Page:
Panic Buttons: Panic buttons measure 3 x 2 x .5 inches. They were a big selling point for me. If my wife hears something that scares her she can press the panic button and the monitoring service will notify the police. We put two of them within reach but out of sight. One is underneath the mantle on our fireplace, and the other is just behind our dresser mirror in the bedroom. Also, in case you are concerned about the panic button getting bumped, it actually has to be pressed for a full second to go off.
Keychain Remotes: These arm and disarm the system by pressing a button on the remote. They also have a panic button that we chose to disable (easy to do during the setup process) so our baby’s little hands didn’t send the cops to our house each time she finds the keys.
Keypad: The keypad, which measures 6.5×3.5×1 in, gets mounted with two 3M strips. It has a backlit display which is relatively easy to read, although it wouldn’t hurt if the display were larger. They keypad has a chime that notifies you when the alarm has been activated, although the main siren is located in the base station.
Base Station (Siren and Transmitter): The base station is the heart of the SimpliSafe system. It is a cone about 11 inches high and 4 inches wide, and it sits on a flat surface such as a desk or table. The base station houses the cell phone transmitter as well as an 85 Decibel siren. The base station is the only component that must be located near a power outlet. Even though it is powered via a cord, it contains a rechargeable battery, allowing your system to operate even if power is cut to your house. You will know your SimpliSafe system has a strong cell phone signal by the brightness of the blue glow at the base of the cone. We keep the base station in a room within earshot of keypad.
The main siren is housed in the base station. At 85 Decibels (about the volume of a lawnmower), it is definitely a deterrent for an intruder. However, if you want the siren to get your neighbors out of bed to check on you, it would probably be a good idea to add the optional auxiliary siren, which is about twice as loud.
The base station also gives audible commands, such as telling you that the alarm is armed or disarmed. We like the fact that it chimes when a door is opened, which would be helpful to know if a child opened a door.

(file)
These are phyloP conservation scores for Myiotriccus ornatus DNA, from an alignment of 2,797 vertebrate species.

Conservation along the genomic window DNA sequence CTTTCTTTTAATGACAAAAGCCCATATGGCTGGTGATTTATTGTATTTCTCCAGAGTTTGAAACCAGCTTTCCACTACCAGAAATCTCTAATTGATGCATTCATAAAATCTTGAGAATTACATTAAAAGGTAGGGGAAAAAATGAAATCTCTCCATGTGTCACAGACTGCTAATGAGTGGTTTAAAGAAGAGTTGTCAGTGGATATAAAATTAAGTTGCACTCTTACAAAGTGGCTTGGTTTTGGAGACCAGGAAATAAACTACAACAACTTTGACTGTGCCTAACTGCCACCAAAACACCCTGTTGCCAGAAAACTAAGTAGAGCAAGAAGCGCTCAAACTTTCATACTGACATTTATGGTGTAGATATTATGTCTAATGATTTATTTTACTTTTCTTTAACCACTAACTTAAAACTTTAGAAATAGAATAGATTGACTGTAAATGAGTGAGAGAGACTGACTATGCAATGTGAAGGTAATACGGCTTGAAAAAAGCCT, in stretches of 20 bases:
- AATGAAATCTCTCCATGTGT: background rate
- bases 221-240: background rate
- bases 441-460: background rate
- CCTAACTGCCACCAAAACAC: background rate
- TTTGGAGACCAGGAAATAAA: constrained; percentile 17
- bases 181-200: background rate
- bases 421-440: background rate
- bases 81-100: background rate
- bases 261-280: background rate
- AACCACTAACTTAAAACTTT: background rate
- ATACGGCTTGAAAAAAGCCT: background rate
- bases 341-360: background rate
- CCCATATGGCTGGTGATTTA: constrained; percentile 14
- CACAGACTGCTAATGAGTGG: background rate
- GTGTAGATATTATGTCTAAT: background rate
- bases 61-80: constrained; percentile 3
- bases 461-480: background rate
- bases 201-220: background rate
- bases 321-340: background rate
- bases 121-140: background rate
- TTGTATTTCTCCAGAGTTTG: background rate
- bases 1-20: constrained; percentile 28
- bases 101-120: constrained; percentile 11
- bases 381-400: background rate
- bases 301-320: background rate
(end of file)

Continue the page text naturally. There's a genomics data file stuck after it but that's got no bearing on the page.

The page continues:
Setup: After mounting all of the components I plugged the USB end of the keychain remote into my computer as directed. The setup wizard recognized all of the components in the system and allowed many customizable options. I was prompted to set up pin numbers, a secret word (to cancel the alarm if it goes off), a duress pin number (that silences the alarm, but still calls the police), two people to call to cancel the alarm if it goes off, and up to 4 people to call if the alarm goes off (they can’t silence the alarm but they could come check on the house).
Tripping the Alarm:
Once a sensor is triggered there is a chirping sound for 30 seconds. During those 30 seconds you can enter the pin number and deactivate the alarm. If you do not enter a pin the base station begins to wail for 4 minutes and a signal is sent to the monitoring station. The monitoring service calls you and deactivates the alarm if you give the magic word. However, if you do not answer or you do not give the magic word, the monitoring service will dispatch the police to your house. SimpliSafe does not have a charge for false alarms, but many police jurisdictions will charge a false alarm fee.
I am extremely happy with SimpliSafe – to the extent that I would spend hours writing this review. I was so impressed at the simplicity of ordering and installing the system, and I was very grateful that there were no deceptive “promotions” or pushy salespeople. This is truly a revolution in home security monitoring and a reason for the traditional security services to be very concerned.